Salt Lake Avalanche Advisory

Forecaster: Evelyn Lees


Danger by aspect and elevation on slopes approaching 35° or steeper.
(click HERE for tomorrow's danger rating)

Danger Rose Tutorial

The snow in the Wasatch mountains is generally stable and the avalanche danger is Low. Tonight, strong winds could form a few shallow, sensitive wind drifts in the mid and high elevation terrain, creating pockets of Moderate danger.


Scattered snow showers over the mountains produced a trace of snow at most locations, with up to 2 inches of snow in the Cottonwoods. Unfortunately, looking at the radar loops, the back edge is already into the valley, and the last of the mountain snow showers will be tapering off by around 8 am. Temperatures are currently in the mid 20's to low 30's, and winds are from the northwest, in the 5 to 15 mph range, with a few of the highest peaks gusting into the 30's.

Today's dusting of snow will be landing on a variety of supportable to breakable crusts, and a few patches of soft, friendly recrystallized powder. The old snow changes rapidly over short distances, with the common denominator it's shallow depth – 1 to 2' on the shady slopes. Somehow, it's still decently supportable, and if you can dodge the rocks, there are a few turns to be had. Start and finish your tours or snowshoeing at the higher elevations to stay on snow.


No avalanche activity has been reported from the backcountry or the resorts for the past week.


      Over the next 24 hours.

The increasing winds forecast for late this afternoon and tonight could add a little bit of interest to the avalanche scene. With widespread weak surface snow and patches of slick crusts, any drifts that form could be quite sensitive and reactive to a person. While these drifts will be quite shallow and small due to a lack of snow available for transport, they might be just enough to knock you off your feet if you're surprised in very steep terrain. I'd expect decent bonding to any of the rough melt freeze crusts.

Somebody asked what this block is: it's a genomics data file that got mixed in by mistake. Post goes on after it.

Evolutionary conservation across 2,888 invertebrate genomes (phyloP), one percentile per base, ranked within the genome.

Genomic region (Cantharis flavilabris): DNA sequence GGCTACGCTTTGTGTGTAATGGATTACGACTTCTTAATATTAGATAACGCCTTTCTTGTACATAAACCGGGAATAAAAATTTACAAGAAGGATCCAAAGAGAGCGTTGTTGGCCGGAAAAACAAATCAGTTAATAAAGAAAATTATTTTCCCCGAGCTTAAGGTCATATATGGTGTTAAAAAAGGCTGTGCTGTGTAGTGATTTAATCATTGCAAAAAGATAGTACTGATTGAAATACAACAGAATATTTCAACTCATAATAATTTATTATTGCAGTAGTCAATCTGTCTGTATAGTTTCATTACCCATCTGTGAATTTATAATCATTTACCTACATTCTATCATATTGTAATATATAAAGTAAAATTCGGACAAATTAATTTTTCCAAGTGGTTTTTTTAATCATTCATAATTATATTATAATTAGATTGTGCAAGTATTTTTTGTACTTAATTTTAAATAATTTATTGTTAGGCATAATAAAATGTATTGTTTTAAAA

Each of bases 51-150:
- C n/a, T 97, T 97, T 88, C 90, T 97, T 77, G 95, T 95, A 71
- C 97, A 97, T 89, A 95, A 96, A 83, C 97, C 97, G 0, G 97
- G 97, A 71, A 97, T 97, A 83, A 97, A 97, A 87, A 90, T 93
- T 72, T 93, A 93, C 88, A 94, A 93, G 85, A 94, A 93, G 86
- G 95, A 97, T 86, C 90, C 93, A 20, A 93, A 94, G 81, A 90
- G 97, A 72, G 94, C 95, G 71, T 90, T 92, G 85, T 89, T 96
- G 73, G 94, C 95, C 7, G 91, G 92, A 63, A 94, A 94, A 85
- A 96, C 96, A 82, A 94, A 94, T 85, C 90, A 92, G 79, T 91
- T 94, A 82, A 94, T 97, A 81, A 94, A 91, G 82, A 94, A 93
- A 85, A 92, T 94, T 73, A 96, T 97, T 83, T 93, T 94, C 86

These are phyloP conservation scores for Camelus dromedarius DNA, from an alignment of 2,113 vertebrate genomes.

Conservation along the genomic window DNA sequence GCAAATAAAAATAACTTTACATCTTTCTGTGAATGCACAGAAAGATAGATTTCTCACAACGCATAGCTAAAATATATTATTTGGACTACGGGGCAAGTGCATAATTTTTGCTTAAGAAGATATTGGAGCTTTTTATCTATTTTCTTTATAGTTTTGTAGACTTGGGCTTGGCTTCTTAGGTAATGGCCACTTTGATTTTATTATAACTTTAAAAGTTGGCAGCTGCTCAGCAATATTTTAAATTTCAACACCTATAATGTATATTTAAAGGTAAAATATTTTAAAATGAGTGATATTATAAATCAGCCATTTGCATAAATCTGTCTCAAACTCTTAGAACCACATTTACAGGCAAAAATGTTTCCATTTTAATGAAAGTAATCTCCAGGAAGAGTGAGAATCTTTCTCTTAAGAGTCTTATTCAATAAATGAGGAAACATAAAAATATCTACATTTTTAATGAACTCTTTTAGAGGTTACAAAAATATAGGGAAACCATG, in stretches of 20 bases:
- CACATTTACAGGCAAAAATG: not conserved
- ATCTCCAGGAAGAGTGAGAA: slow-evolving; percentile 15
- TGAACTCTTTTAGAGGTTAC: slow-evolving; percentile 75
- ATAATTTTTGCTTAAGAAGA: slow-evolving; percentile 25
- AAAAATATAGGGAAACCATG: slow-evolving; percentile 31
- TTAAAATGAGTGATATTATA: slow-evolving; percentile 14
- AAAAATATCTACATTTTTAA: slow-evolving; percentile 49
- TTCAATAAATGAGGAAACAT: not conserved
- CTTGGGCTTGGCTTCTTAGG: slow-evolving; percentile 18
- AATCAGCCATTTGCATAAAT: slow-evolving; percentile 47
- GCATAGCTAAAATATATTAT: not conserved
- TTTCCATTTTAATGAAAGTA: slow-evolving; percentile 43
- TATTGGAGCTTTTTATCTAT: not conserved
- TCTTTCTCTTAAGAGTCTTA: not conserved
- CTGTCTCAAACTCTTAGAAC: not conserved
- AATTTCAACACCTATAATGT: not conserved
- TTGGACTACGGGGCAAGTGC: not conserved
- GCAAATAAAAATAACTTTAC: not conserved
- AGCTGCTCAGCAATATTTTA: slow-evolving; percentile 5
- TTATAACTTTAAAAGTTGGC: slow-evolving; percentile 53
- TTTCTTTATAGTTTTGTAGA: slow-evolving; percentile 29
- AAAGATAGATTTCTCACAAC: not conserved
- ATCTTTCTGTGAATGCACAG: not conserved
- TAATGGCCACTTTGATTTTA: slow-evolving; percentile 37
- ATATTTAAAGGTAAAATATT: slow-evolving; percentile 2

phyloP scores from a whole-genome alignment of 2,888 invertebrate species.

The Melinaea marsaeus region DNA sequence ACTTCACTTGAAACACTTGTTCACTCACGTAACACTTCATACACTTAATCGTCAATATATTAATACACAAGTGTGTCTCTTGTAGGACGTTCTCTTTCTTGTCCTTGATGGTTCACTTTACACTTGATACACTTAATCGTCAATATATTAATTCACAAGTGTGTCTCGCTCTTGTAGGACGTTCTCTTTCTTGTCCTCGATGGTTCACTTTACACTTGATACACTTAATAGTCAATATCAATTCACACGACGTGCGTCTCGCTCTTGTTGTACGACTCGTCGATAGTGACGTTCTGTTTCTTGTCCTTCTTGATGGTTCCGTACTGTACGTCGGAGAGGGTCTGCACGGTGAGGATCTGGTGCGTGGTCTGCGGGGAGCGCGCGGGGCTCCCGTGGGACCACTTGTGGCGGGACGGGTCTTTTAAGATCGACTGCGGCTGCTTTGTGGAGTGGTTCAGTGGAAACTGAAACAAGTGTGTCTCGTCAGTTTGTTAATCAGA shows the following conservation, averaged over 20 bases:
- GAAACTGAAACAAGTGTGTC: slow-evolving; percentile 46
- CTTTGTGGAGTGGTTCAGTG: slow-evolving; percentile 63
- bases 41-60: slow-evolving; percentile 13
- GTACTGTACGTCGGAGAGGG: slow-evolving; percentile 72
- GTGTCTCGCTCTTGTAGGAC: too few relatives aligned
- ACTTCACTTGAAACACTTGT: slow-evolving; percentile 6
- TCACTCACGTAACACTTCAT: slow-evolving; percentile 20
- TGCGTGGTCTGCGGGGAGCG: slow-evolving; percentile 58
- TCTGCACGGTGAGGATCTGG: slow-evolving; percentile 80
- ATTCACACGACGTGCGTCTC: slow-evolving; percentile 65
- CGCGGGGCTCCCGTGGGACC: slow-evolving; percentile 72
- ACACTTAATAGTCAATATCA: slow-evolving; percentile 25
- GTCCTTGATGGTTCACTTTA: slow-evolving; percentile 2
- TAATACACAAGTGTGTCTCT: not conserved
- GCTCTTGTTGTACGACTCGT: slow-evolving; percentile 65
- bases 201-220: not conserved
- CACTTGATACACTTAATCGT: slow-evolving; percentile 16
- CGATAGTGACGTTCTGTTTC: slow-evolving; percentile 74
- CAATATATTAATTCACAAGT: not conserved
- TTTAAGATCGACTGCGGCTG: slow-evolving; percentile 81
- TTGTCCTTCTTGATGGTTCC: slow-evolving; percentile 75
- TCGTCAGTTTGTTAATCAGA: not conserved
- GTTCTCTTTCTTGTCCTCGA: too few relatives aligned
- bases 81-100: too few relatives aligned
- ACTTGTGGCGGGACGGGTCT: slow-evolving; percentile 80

The small disturbance that crossed the Wasatch early this morning is rapidly heading to Colorado. Behind this, the mountains will have partly cloudy skies today, with temperatures in the low 30's at 8,000' and the low 20's at 10,000'. Winds will be from the northwest, in the 10 to 20 mph range, with gusts in the 30's. Winds will increase tonight, with 20 to 30 mph averages, and gusts in the 40's to 60's. Then, once again, high pressure will dominate our weather as a ridge builds into the area. As the ridge strengthens early next week, very warm temperatures will return to the mountains for several days. The only storms in sight are far out in computer never-never land.


We'll do daily morning forecast through out the holiday weekend.

If you want to get this avalanche advisory e-mailed to you daily click HERE.

UDOT highway avalanche control work info can be found by calling (801) 975-4838. Our statewide toll free line is 1-888-999-4019 (early morning, option 8).

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If you’re getting out and see anything we should know about please let us know. You can leave a message at (801) 524-5304 or 1-800-662-4140, or email us at (Fax 801-524-6301).

The information in this advisory is from the U.S. Forest Service, which is solely responsible for its content. This advisory describes general avalanche conditions and local variations always occur.

This information does not apply to developed ski areas or highways where avalanche control is normally done.  This advisory is from the U.S.D.A. Forest Service, which is solely responsible for its content. This advisory describes general avalanche conditions and local variations always occur.

This advisory provided by the USDA Forest Service, in partnership with:

The Friends of the Utah Avalanche Center, Utah Division of State Parks and Recreation, Utah Division of Emergency Management, Salt Lake County, Salt Lake Unified Fire Authority and the friends of the La Sal Avalanche Center. See our Sponsors Page for a complete list.